[A]ssume you are eligible for preexisting FMLA leave and took two weeks of such leave in January 2020 to undergo and recover from a surgical procedure. You therefore have 10 weeks of FMLA leave remaining. Because expanded family and medical leave is a type of FMLA leave, you would be entitled to take up to 10 weeks of expanded family and medical leave, rather than 12 weeks. And any expanded family and medical leave you take would count against your entitlement to preexisting FMLA leave.
My business has fewer than 50 employees. Has there been further guidance from the DOL regarding an exemption from the FFCRA leave requirements that jeopardize the viability of my business as a going concern?
According to new DOL guidance, if a company has fewer than 50 employees and emergency paid sick leave or paid family and medical leave is requested because the employee’s child’s school or place of care is closed, or child care provider is unavailable, due to COVID-19 related reasons, then the employer is exempt from providing such leave when doing so would jeopardize the viability of the business as a going concern. The DOL explains that, for a company to claim such exemption, an authorized officer of the business must determine the following:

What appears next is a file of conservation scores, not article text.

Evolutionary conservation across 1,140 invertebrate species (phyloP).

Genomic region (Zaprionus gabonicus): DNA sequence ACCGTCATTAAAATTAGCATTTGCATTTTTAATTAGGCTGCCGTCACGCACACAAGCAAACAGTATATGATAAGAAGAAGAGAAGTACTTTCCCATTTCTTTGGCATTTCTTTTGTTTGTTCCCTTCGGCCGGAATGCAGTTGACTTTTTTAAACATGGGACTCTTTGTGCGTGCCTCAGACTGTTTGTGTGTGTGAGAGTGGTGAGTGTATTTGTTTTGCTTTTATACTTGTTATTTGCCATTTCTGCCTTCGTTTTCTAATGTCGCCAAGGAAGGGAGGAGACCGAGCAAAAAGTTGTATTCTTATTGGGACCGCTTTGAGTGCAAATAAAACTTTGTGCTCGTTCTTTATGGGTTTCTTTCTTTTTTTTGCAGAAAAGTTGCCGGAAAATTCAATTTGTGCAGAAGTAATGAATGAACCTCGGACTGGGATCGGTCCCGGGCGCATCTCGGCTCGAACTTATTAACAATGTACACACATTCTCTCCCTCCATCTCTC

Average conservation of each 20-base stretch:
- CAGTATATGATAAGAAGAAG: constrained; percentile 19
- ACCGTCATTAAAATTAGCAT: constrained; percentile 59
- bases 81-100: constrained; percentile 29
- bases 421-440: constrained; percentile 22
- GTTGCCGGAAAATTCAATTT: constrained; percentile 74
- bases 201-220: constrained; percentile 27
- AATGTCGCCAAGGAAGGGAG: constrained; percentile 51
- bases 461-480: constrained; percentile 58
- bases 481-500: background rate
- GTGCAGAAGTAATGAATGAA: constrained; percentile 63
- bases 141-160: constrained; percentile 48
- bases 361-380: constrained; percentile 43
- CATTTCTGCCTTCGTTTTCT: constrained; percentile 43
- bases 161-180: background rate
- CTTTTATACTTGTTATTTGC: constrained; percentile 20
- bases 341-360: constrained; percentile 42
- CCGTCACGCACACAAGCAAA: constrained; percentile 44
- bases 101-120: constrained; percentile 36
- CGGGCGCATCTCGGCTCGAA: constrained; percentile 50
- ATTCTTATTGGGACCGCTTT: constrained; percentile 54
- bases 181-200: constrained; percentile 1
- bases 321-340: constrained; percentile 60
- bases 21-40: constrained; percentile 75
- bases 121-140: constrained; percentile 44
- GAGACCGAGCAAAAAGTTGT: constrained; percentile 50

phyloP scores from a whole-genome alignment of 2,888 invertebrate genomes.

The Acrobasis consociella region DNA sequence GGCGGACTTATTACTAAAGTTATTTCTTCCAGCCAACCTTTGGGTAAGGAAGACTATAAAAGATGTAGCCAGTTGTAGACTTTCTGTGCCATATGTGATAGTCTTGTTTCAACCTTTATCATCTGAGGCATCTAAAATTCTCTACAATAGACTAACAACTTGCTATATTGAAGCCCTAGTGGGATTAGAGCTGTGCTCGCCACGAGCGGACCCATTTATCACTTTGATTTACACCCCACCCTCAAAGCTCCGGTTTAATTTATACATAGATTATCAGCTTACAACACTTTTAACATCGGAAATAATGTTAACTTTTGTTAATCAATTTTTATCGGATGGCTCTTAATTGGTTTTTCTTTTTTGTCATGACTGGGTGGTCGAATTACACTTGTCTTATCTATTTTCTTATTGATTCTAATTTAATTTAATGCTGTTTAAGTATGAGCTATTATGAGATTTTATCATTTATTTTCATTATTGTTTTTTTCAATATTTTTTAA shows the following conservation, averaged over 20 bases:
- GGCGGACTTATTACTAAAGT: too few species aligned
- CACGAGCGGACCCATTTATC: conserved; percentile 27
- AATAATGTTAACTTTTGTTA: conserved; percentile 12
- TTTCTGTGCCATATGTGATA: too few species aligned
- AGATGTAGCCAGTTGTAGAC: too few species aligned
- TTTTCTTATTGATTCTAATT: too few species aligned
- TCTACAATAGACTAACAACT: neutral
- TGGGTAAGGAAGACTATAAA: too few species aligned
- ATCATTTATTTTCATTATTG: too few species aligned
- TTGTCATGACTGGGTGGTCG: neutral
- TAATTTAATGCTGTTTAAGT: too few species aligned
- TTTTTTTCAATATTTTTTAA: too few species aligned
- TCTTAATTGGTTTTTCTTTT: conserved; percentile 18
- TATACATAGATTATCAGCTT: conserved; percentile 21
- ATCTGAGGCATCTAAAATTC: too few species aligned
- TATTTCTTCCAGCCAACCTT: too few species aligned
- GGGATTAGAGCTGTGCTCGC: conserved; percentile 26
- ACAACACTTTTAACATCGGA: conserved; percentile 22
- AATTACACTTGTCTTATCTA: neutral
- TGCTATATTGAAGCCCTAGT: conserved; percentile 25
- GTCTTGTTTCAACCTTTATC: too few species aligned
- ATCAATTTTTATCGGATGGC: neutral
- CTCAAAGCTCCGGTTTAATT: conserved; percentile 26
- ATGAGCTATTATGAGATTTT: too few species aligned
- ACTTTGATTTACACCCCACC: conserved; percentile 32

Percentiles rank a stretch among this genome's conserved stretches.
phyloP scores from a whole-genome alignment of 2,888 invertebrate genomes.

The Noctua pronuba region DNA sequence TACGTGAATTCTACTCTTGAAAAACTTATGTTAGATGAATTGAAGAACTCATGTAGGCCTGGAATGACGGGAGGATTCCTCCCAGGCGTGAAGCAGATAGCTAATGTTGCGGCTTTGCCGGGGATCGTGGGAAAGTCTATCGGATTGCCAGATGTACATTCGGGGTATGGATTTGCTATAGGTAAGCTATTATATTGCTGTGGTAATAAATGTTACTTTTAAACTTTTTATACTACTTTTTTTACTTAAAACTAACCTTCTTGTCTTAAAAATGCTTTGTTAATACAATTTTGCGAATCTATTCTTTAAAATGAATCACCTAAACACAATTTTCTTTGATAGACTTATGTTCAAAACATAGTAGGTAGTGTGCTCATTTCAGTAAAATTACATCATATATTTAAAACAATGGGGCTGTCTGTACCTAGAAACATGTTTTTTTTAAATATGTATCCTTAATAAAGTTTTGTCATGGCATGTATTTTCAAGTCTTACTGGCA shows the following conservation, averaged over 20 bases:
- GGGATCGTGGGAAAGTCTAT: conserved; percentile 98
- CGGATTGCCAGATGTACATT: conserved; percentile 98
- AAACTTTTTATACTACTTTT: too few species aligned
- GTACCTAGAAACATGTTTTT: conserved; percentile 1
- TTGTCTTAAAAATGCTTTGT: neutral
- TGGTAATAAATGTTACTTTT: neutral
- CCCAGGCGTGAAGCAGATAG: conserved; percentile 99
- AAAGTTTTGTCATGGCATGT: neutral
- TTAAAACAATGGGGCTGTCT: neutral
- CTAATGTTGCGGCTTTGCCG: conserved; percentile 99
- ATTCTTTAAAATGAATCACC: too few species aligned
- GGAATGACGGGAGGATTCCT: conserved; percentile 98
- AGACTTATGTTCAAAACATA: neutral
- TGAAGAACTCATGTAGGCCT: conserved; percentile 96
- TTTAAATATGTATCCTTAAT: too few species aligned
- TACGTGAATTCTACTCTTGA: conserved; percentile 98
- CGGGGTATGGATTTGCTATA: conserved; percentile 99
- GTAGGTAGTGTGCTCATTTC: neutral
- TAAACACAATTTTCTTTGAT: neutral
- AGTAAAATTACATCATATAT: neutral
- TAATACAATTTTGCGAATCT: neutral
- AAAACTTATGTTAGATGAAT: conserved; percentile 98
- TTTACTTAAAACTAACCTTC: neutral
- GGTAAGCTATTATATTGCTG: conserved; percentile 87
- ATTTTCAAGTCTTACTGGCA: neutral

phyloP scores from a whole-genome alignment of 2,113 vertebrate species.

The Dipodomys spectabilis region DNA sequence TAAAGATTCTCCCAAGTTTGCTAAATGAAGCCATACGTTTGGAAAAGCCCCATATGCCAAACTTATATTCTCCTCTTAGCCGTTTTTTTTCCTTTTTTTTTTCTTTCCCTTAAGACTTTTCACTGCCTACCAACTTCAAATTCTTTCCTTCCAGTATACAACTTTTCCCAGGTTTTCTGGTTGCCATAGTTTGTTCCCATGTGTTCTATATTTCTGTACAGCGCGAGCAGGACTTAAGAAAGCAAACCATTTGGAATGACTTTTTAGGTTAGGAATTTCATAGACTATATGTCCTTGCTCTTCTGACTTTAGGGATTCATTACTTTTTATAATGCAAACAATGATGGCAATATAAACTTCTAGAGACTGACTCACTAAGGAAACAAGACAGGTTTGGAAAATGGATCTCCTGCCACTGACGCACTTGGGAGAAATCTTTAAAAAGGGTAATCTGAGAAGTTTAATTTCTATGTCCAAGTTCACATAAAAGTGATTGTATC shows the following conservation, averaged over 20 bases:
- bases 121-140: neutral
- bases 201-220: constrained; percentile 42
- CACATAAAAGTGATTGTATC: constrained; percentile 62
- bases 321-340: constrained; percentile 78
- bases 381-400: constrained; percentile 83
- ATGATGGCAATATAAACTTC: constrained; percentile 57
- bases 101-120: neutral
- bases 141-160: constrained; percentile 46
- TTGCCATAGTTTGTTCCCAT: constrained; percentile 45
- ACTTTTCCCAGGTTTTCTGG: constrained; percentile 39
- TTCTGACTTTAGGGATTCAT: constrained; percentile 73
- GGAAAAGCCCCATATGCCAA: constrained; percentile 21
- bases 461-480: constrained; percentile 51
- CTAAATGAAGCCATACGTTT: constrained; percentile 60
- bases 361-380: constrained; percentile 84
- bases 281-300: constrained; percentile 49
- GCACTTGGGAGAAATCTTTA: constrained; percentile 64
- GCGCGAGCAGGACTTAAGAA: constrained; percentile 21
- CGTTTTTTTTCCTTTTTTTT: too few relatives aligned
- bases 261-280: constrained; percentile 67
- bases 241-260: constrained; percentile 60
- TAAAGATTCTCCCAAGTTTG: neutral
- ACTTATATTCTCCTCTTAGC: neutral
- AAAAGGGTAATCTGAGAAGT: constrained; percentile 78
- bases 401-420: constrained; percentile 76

- The provision of paid sick leave or expanded family and medical leave would result in the company’s expenses and financial obligations exceeding available business revenues and cause the company to cease operating at a minimal capacity;
- The absence of the employee or employees requesting paid sick leave or expanded family and medical leave would entail a substantial risk to the financial health or operational capabilities of the company because of their specialized skills, knowledge of the business, or responsibilities; or
- There are not sufficient workers who are able, willing, and qualified, and who will be available at the time and place needed, to perform the labor or services provided by the employee or employees requesting paid sick leave or expanded family and medical leave, and these labor or services are needed for the company to operate at a minimal capacity.
When and where do companies need to post notice of employee rights under the FFCRA?
Companies need to post the Notice by April 1, 2020. The Notice must be posted in a conspicuous place on the company’s premises. In light of the current prevalence of employees working remotely, the DOL explains that companies may satisfy this requirement by emailing or mailing the Notice to employees, or posting the notice on an employee information internal or external website.